- Withholding obligations, sit-ins, blockades, occupations, bannering, ‘‘camping,’’ etc., are all specific activities which constitute the tactical form of civil disobedience. In some way, these activities directly or technically break the law. Usually given most attention by researchers, media, and authorities. Often conflated with violence and threats because of direct action and confrontational nature but should serve as a distinct category of action (both in the context of tactical/ strategic planning and in the control of activity). Collective violence and threats - Collective violence such as pushing, shoving, hitting, punching, damaging property, throwing objects, verbal threats, etc., is usually committed by a relative few out of many protesters (even tens of thousands). Rare in occurrence, rarely condoned by the public or onlookers (particularly the media). Usually met with equivalent or overwhelming force in response to authorities. At times in U.S. history lauded as the only way to get results, but little empirical evidence violence succeeds in goal attainment.

Some forms of direct action listed in this article are also public demonstrations or rallies.

Protest
Protest
march, a historically and geographically common form of nonviolent action by groups of people. Picketing, a form of protest in which people congregate outside a place of work or location where an event is taking place. Often, this is done in an attempt to dissuade others from going in ("crossing the picket line"), but it can also be done to draw public attention to a cause. Street protesters demonstrate in areas with high visibility, often employing handmade placards such as sandwich boards or picket signs in order to maximize exposure and interaction with the public. Lockdowns and lock-ons are a way to stop movement of an object, like a structure or tree and to thwart movement of actual protesters from the location. Users employ various chains, locks and even the sleeping dragon for impairment of those trying to remove them with a matrix of composted materials. Die-ins are a form of protest where participants simulate being dead (with varying degrees of realism). In the simplest form of a die-in, protesters simply lie down on the ground and pretend to be dead, sometimes covering themselves with signs or banners. Much of the effectiveness depends on the posture of the protesters, for when not properly executed, the protest might look more like a "sleep-in". For added realism, simulated wounds are sometimes painted on the bodies, or (usually "bloody") bandages are used. Protest song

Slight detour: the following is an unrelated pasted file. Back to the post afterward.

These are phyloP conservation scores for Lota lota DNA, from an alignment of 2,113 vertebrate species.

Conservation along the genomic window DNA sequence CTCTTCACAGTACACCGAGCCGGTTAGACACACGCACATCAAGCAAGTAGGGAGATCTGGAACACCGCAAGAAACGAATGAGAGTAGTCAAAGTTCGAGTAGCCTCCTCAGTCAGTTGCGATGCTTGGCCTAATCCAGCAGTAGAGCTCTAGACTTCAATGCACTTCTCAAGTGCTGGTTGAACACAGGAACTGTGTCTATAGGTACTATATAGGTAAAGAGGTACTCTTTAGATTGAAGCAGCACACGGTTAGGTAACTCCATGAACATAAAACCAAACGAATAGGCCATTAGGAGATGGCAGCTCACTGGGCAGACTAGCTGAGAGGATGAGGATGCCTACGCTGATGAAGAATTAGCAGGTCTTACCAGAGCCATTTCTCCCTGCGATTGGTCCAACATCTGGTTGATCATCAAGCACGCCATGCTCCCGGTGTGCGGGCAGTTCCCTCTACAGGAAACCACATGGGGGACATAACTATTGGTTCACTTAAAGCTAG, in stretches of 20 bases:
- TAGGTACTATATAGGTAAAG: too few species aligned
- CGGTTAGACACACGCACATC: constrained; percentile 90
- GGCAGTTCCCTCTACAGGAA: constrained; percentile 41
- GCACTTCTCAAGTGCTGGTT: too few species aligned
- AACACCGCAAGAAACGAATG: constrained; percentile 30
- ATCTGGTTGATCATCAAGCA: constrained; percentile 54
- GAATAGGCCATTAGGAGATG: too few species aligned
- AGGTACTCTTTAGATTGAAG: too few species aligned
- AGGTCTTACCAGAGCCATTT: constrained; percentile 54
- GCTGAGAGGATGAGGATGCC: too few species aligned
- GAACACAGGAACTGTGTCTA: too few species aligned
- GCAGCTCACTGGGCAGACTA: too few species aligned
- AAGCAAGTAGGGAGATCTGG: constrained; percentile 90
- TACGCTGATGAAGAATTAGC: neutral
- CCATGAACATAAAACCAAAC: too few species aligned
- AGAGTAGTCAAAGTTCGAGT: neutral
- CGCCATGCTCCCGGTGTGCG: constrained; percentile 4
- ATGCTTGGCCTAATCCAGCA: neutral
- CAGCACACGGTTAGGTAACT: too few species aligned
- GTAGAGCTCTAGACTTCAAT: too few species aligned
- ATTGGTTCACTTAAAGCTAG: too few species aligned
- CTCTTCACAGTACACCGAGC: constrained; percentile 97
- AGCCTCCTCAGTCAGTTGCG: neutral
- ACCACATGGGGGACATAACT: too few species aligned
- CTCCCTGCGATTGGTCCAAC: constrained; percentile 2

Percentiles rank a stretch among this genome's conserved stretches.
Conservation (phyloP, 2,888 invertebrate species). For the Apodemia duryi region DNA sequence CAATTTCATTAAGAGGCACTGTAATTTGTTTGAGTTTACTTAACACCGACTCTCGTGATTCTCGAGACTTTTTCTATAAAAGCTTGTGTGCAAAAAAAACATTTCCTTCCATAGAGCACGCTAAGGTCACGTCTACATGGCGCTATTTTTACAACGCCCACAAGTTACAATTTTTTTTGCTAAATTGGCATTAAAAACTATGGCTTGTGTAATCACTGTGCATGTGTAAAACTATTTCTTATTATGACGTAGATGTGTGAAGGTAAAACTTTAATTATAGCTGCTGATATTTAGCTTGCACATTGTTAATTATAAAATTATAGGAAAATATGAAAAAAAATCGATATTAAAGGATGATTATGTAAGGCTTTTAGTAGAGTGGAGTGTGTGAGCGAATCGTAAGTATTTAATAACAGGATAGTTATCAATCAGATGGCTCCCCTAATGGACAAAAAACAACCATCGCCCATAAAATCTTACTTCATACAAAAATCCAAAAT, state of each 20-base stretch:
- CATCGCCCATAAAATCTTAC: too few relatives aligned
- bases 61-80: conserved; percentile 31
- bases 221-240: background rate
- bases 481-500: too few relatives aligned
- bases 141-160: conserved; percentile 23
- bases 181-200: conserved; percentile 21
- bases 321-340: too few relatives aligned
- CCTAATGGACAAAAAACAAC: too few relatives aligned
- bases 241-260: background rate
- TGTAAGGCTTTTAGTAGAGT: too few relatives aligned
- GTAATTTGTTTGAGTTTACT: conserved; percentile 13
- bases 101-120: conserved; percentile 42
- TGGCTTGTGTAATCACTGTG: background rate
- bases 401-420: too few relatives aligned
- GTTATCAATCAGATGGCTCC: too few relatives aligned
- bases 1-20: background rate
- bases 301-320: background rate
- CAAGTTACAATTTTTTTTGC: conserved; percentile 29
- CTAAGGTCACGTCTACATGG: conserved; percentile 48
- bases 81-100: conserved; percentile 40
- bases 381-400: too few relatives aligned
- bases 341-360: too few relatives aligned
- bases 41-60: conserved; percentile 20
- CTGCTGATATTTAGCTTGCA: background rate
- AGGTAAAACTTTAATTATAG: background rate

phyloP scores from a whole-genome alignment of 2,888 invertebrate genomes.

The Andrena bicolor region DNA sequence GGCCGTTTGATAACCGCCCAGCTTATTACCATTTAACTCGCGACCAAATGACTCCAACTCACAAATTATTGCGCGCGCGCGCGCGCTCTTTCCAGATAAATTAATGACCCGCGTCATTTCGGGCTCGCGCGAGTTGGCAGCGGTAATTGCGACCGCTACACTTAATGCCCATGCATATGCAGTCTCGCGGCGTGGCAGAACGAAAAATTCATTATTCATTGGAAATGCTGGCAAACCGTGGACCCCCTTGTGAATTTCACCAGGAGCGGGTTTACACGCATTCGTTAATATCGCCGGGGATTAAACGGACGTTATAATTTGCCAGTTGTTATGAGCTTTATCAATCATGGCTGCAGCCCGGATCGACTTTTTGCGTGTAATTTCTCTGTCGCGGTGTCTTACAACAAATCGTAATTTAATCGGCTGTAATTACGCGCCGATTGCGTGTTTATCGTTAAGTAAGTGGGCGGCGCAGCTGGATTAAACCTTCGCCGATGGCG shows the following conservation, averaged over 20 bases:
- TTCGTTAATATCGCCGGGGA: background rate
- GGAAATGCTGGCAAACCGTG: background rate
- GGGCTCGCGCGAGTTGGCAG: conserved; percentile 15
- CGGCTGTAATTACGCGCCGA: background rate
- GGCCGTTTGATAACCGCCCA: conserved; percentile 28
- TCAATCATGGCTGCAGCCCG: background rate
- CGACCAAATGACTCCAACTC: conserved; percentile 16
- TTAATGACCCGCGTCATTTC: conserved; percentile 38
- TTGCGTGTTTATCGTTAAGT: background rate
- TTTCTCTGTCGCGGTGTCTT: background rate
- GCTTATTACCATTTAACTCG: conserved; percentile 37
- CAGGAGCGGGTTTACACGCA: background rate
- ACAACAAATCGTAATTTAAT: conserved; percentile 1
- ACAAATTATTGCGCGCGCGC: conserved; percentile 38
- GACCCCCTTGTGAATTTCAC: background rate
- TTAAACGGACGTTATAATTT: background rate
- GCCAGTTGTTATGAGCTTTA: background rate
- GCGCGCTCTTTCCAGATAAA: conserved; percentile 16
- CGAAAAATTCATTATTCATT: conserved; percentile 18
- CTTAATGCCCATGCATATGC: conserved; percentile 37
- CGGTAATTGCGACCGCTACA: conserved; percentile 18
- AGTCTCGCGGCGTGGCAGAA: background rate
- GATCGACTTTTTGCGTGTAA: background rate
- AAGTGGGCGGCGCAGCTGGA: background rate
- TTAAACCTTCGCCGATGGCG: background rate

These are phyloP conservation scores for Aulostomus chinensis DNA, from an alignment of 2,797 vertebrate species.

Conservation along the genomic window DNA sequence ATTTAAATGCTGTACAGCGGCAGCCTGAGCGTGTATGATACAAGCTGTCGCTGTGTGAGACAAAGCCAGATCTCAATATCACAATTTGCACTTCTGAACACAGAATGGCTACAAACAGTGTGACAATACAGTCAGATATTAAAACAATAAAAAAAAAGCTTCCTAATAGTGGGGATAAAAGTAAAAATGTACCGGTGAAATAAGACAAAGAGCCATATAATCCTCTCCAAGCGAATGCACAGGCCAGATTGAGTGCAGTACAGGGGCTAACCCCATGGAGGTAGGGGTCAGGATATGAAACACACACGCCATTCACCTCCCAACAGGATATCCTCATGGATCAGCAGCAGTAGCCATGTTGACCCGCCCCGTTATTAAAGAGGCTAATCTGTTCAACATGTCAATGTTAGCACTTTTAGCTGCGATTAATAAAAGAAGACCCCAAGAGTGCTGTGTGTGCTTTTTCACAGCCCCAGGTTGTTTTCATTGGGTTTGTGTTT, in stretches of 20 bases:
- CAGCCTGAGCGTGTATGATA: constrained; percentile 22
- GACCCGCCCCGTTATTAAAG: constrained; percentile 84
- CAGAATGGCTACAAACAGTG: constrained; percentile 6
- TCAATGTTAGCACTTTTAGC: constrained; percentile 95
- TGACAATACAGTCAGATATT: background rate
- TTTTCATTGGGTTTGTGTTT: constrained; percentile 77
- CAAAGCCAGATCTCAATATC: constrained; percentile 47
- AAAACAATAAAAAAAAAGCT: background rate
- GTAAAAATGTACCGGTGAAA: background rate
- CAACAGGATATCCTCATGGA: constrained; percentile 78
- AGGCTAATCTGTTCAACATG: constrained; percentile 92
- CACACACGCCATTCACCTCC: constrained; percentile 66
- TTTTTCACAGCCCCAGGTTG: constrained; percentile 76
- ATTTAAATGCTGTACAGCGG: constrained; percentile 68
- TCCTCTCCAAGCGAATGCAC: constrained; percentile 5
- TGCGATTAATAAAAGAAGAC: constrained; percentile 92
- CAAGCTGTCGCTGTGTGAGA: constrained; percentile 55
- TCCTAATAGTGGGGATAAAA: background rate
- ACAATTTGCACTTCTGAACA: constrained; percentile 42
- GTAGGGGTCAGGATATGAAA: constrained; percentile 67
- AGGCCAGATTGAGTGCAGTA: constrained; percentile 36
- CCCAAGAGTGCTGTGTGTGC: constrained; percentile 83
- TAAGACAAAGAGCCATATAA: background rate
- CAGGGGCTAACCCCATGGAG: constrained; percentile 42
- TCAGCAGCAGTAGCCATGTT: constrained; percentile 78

Protest song